#NEJMClinicalReport: Late-Onset Neonatal Sepsis in a Patient
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A 3-week-old boy presented with a 2-day history of nasal congestion, tachypnea, and reduced feeding. He was born at 36 weeks of gestation to a 21-year-old woman. He had previously received a 48-hour course of antibiotics for suspected neonatal sepsis, but the workup for sepsis was negative, and he was discharged home.

Mechanical ventilation was initiated with a positive end-expiratory pressure of 7 cm of water, a fraction of inspired oxygen of 0.6, and a mean airway pressure of 22 cm of water, resulting in the partial pressure of arterial oxygen of 49 mm Hg and partial pressure of arterial carbon dioxide of 80 mm Hg. Treatment was switched to vancomycin, cefepime, and ampicillin and was discontinued after 48 hours when the cultures were negative. Hydroxychloroquine and azithromycin were initiated for presumed Covid-19.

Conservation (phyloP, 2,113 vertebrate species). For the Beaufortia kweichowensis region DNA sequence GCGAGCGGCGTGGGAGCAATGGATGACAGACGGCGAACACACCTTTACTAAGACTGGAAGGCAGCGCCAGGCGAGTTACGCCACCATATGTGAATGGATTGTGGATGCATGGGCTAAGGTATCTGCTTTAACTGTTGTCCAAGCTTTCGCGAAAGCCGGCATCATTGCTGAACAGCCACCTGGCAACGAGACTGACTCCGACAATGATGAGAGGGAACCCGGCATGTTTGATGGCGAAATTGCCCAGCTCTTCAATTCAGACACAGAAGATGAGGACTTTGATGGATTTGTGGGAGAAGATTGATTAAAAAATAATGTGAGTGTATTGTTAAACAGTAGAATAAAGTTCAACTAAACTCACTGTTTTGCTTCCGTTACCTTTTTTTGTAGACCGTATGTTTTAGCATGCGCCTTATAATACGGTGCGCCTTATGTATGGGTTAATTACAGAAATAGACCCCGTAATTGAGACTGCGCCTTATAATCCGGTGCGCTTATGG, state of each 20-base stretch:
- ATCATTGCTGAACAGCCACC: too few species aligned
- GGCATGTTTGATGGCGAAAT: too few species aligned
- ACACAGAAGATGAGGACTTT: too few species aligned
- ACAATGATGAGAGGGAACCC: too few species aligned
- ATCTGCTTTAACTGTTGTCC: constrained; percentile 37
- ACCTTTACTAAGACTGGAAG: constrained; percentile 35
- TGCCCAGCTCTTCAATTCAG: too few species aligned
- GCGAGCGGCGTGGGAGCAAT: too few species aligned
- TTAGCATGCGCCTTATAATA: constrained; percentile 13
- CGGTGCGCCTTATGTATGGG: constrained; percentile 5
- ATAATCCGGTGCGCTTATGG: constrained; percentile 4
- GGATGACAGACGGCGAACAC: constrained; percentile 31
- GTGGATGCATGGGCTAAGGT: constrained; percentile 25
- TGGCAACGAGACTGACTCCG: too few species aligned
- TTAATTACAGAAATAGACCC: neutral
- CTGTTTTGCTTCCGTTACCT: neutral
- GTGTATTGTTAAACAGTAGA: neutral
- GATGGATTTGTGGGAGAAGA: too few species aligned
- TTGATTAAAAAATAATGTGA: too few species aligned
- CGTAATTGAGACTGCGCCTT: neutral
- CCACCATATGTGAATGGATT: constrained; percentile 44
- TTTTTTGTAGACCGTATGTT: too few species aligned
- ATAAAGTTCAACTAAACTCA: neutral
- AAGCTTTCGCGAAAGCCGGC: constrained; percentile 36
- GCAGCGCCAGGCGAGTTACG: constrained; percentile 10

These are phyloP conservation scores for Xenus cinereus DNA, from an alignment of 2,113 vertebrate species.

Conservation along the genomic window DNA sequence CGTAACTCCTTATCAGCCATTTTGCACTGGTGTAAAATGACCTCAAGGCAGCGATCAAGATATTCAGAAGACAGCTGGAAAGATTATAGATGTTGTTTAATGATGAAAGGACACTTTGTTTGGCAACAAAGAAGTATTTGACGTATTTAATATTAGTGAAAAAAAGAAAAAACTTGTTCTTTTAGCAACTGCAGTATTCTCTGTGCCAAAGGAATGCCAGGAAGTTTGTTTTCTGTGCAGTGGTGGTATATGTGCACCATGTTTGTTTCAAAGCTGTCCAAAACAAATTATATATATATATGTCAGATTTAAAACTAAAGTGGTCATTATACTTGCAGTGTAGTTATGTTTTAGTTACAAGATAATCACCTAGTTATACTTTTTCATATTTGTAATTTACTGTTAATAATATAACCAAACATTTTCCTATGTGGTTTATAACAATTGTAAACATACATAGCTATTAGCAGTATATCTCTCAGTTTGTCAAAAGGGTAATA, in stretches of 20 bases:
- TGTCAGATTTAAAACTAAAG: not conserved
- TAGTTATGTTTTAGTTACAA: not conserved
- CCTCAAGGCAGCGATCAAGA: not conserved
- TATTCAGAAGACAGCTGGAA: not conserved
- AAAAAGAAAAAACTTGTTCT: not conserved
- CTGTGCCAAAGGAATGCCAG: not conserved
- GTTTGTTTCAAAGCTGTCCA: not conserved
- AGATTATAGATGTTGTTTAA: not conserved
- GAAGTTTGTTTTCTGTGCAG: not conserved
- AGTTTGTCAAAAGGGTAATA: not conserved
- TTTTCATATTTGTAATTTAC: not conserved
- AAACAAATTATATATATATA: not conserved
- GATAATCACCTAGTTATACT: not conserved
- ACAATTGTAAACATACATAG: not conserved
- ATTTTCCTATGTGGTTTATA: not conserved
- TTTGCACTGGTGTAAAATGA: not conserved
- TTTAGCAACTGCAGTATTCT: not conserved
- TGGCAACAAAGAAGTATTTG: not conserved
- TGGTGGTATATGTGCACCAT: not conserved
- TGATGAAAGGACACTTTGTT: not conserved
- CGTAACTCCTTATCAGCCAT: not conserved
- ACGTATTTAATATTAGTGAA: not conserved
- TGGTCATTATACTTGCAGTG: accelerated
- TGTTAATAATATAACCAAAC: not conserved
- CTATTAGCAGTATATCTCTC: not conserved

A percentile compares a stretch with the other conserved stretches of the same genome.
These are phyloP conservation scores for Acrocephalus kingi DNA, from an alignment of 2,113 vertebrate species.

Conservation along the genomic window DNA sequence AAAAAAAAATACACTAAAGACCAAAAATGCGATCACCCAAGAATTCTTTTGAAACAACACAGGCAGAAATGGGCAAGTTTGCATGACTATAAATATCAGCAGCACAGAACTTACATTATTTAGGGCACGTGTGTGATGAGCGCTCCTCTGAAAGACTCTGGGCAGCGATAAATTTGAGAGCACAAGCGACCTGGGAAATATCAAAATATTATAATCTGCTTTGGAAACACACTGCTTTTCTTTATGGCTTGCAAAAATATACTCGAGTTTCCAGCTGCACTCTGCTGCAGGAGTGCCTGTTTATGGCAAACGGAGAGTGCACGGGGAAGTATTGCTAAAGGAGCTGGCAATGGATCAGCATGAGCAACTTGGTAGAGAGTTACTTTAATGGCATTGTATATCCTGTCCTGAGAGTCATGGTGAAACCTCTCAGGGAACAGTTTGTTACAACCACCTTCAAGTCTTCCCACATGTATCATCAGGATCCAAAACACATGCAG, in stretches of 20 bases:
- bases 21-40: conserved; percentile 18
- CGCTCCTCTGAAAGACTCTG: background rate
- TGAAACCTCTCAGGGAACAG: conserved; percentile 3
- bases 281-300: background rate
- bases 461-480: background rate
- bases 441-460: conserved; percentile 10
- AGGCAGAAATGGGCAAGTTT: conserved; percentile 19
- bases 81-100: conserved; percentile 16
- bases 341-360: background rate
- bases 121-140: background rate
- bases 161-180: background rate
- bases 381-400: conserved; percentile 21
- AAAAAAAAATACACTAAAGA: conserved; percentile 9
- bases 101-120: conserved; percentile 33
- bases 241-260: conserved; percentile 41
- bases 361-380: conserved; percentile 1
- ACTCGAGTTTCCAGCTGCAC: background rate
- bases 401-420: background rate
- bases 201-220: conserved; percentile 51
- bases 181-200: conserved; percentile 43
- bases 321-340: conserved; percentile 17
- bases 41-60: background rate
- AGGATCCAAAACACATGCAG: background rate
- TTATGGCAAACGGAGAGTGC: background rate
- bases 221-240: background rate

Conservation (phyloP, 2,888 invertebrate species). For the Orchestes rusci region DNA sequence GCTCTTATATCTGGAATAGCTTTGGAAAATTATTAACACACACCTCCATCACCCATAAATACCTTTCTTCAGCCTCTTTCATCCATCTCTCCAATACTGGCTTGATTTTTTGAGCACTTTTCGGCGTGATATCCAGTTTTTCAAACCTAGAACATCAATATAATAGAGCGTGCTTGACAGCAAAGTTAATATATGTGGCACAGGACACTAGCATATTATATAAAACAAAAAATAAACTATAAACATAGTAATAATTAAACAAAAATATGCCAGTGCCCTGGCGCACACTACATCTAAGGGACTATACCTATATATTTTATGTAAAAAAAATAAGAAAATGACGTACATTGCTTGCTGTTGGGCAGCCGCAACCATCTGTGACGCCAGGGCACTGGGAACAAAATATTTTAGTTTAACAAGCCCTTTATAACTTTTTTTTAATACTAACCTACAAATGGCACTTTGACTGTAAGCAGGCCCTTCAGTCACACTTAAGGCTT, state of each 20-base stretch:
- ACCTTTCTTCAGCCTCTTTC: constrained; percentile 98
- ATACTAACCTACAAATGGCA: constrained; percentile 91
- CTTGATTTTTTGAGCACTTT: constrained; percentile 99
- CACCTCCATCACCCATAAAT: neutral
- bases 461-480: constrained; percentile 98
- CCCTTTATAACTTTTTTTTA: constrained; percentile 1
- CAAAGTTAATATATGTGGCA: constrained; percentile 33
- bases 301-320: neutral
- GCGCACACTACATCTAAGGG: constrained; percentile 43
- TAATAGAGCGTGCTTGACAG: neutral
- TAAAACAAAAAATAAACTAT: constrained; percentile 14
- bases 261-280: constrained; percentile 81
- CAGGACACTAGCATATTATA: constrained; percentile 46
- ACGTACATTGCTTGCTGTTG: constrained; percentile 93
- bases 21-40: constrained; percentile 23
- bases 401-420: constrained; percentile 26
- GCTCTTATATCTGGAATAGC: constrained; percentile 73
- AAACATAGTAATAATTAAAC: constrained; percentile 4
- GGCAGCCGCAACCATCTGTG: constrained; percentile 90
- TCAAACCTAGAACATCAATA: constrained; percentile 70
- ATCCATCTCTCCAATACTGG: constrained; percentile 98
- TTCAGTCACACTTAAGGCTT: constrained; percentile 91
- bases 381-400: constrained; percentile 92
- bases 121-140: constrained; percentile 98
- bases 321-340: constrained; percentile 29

On day 2 after admission, the hypotension resolved. A pneumothorax that developed on the right side was successfully treated by tube thoracostomy. The results of reverse-transcriptase–polymerase-chain-reaction testing to detect SARS-CoV-2 on admission were positive on day 7; he completed the 5-day course of hydroxychloroquine and azithromycin. The patient was discharged on day 9 without supplemental oxygen. Although children are less likely than adults to have severe Covid-19, this case illustrates that it can occur and can be successfully managed with standard PICU protocols.

Source:https://www.nejm.org/doi/full/10.1056/NEJMc2010614
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